In programming, some variables have local scope: they have meaning in the context of a particular function you're writing, or a loop, etc; outside of that context, they may have no meaning, or they may have an entirely different local meaning somewhere else. Others have global scope: they mean the same thing throughout a program.
The first thing I want to get across is that we can make a similar distinction with words.
The second thing I want to get across is that the distinction is fuzzy. Everything is really "local" scope, but for different values of "local".
The third thing I want to get across is that this is an instance of a more general pattern. The temptation to insist that all words are globally defined comes from a way of thinking about disagreements which gives rise to many similar mistakes.
First things first.
"Global scope" obviously refers to dictionary definitions and to common usage. The most obvious cases for "local scope" of words are things like "the school" (which refers to whichever school is most relevant to the people talking), "the office", etc. However, I think a lot more words are subtly re-defined based on what is most useful for the context.
In Distinctions of the Moment, I argued that I want to reserve certain words for on-the-fly redefinition. For example, "thought" and "feeling" are vague words which are often used to point at a dichotomy. However, the space of possible dichotomies here is large. In one conversation, I might want to use "thought" for "linguistic mental representation" (inner monologue in the phonological loop), and "feeling" for "inarticulate mental representation" (something which you can't put into words). In another conversation, "thought" might refer to "mental content" (including all of working memory, not only the phonological loop), and "feeling" to sensations in the body including touch and kinesthetic sense (proprioception). And so on.
If someone steps into the conversation and objects "that isn't what thought vs feeling means to me!" I'll listen to their proposed definition, but I'll evaluate its usefulness in terms of the conversation I'm having. Often I'll end up saying something like "you might be right about common usage, but we're talking about _____, so I don't see how your distinction is relevant here".
This practice risks equivocation, so it is important to make sure everyone is on the same page to the extent that sharp definitions are necessary in the conversation. However, as has been discussed in the sequence on words, the meaning of words is not given by explicit definitions; words are similarity clusters. So, for locally defined words, we refine the clusters enough for them to be useful in the context of our conversation.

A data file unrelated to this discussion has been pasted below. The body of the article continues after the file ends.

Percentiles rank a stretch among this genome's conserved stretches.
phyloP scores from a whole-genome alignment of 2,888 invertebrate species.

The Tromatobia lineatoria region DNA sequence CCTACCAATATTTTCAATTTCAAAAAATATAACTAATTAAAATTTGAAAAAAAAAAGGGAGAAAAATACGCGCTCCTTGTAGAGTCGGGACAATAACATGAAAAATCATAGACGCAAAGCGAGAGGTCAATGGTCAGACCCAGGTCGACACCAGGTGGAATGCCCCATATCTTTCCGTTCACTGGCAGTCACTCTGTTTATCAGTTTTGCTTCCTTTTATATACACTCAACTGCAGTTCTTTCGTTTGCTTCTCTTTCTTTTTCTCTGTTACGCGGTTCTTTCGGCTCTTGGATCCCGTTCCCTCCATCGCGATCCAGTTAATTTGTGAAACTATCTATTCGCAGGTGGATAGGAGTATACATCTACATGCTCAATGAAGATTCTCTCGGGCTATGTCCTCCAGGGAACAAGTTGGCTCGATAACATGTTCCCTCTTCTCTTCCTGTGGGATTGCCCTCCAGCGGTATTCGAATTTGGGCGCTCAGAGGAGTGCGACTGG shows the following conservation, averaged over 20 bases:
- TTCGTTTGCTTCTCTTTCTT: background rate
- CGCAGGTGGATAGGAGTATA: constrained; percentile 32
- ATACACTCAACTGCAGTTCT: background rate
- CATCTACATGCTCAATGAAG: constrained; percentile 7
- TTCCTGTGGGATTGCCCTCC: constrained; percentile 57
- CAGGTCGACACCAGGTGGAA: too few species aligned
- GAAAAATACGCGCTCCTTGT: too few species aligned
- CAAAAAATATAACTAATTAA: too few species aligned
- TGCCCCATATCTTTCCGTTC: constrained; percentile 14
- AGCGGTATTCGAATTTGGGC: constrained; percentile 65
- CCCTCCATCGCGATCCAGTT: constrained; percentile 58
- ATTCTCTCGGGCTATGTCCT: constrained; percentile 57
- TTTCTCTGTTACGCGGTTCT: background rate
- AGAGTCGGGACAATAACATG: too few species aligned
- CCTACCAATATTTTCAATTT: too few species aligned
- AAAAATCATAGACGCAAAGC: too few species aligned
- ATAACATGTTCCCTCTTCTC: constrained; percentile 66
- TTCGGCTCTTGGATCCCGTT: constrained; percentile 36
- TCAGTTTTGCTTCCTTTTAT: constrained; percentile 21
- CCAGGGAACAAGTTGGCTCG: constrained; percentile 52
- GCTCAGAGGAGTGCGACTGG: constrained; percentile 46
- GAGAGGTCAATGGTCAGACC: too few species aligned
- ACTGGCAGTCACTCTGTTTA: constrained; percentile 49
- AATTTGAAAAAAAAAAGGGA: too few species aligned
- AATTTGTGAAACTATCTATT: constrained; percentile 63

This phenomenon extends beyond pairs of words like "thought" and "feeling" which represent (vague) dichotomies. We might just as easily need to make a local definition of a single word. Legal documents do this all the time for clarity. It is often a good idea to do this for philosophical arguments, to get clear on what is being discussed; and, to some extent, any intellectual work. It usually does not make sense to use the dictionary definitions in detailed arguments; not because the dictionary definitions are insufficiently precise in general (though they may be), but because they lack precision along the dimensions which are important for what is being locally discussed. These definitions can gain wider use if the concepts prove useful, so that the line between local and global scope becomes blurred.
Words mean different things to different people at different places and times. I imagine that someone who disagrees with the view on words which I'm arguing for (perhaps Said Achmiz) would argue that I'm pointing out special cases at best, and words should mostly follow common usage. I would argue that the more elegant view is the one which sees the "local-ness" of definitions extending all the way up to the language level -- the dividing lines between language family, language, local dialect, and slang/jargon are not so clean.
Finally, I think my real crux on this has to do with much deeper issues of rationality. There's a particular kind of mistake where you think the business of science/intellectualism/philosophy/rationality is to sort out what is objectively true based on rigorous arguments which everyone has to agree with. I call this "arguing with an imaginary objective judge rather than the person in front of you". There is no argument so compelling it could convince a rock. Instead, I would suggest that intellectual progress looks more like finding cruxes and resolving their status. One way the mistake I'm pointing at can manifest is insistence on objective, static definitions. Another example would be to argue from scientific consensus when the listener does not take scientific consensus as definitive (or, similarly, to argue from the bible or any authority when the listener is not already a person who is going to be moved by that authority).